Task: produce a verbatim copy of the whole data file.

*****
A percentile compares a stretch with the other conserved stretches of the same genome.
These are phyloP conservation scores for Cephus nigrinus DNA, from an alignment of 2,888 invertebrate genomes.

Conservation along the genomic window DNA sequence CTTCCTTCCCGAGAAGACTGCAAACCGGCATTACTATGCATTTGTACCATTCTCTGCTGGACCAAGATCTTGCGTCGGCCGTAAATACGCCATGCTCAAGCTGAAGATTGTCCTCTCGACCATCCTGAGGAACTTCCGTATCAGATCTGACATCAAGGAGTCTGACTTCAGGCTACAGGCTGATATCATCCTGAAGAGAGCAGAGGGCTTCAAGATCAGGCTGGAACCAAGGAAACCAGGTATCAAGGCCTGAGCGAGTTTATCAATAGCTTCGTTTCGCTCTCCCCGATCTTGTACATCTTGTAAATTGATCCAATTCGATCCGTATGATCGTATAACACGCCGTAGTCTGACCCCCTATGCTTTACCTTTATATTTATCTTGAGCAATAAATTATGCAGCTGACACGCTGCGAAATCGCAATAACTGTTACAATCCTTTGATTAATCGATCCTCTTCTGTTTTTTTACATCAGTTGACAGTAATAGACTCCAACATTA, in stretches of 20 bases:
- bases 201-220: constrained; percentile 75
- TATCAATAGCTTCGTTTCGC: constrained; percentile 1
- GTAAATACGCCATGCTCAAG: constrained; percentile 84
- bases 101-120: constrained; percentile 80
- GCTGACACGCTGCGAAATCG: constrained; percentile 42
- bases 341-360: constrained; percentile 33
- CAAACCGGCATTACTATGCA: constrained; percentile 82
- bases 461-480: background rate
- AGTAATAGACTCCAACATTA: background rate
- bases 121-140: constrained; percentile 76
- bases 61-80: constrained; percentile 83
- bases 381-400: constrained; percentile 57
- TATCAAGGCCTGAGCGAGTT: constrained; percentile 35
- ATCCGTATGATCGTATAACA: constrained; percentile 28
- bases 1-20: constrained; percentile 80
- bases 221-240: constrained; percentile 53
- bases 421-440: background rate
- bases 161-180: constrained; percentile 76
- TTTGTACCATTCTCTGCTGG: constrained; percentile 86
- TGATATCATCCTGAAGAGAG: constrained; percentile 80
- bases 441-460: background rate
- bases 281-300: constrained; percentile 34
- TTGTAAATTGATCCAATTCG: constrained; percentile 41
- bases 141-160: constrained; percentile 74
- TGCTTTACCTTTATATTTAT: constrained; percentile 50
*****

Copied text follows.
A percentile compares a stretch with the other conserved stretches of the same genome.
These are phyloP conservation scores for Cephus nigrinus DNA, from an alignment of 2,888 invertebrate genomes.

Conservation along the genomic window DNA sequence CTTCCTTCCCGAGAAGACTGCAAACCGGCATTACTATGCATTTGTACCATTCTCTGCTGGACCAAGATCTTGCGTCGGCCGTAAATACGCCATGCTCAAGCTGAAGATTGTCCTCTCGACCATCCTGAGGAACTTCCGTATCAGATCTGACATCAAGGAGTCTGACTTCAGGCTACAGGCTGATATCATCCTGAAGAGAGCAGAGGGCTTCAAGATCAGGCTGGAACCAAGGAAACCAGGTATCAAGGCCTGAGCGAGTTTATCAATAGCTTCGTTTCGCTCTCCCCGATCTTGTACATCTTGTAAATTGATCCAATTCGATCCGTATGATCGTATAACACGCCGTAGTCTGACCCCCTATGCTTTACCTTTATATTTATCTTGAGCAATAAATTATGCAGCTGACACGCTGCGAAATCGCAATAACTGTTACAATCCTTTGATTAATCGATCCTCTTCTGTTTTTTTACATCAGTTGACAGTAATAGACTCCAACATTA, in stretches of 20 bases:
- bases 201-220: constrained; percentile 75
- TATCAATAGCTTCGTTTCGC: constrained; percentile 1
- GTAAATACGCCATGCTCAAG: constrained; percentile 84
- bases 101-120: constrained; percentile 80
- GCTGACACGCTGCGAAATCG: constrained; percentile 42
- bases 341-360: constrained; percentile 33
- CAAACCGGCATTACTATGCA: constrained; percentile 82
- bases 461-480: background rate
- AGTAATAGACTCCAACATTA: background rate
- bases 121-140: constrained; percentile 76
- bases 61-80: constrained; percentile 83
- bases 381-400: constrained; percentile 57
- TATCAAGGCCTGAGCGAGTT: constrained; percentile 35
- ATCCGTATGATCGTATAACA: constrained; percentile 28
- bases 1-20: constrained; percentile 80
- bases 221-240: constrained; percentile 53
- bases 421-440: background rate
- bases 161-180: constrained; percentile 76
- TTTGTACCATTCTCTGCTGG: constrained; percentile 86
- TGATATCATCCTGAAGAGAG: constrained; percentile 80
- bases 441-460: background rate
- bases 281-300: constrained; percentile 34
- TTGTAAATTGATCCAATTCG: constrained; percentile 41
- bases 141-160: constrained; percentile 74
- TGCTTTACCTTTATATTTAT: constrained; percentile 50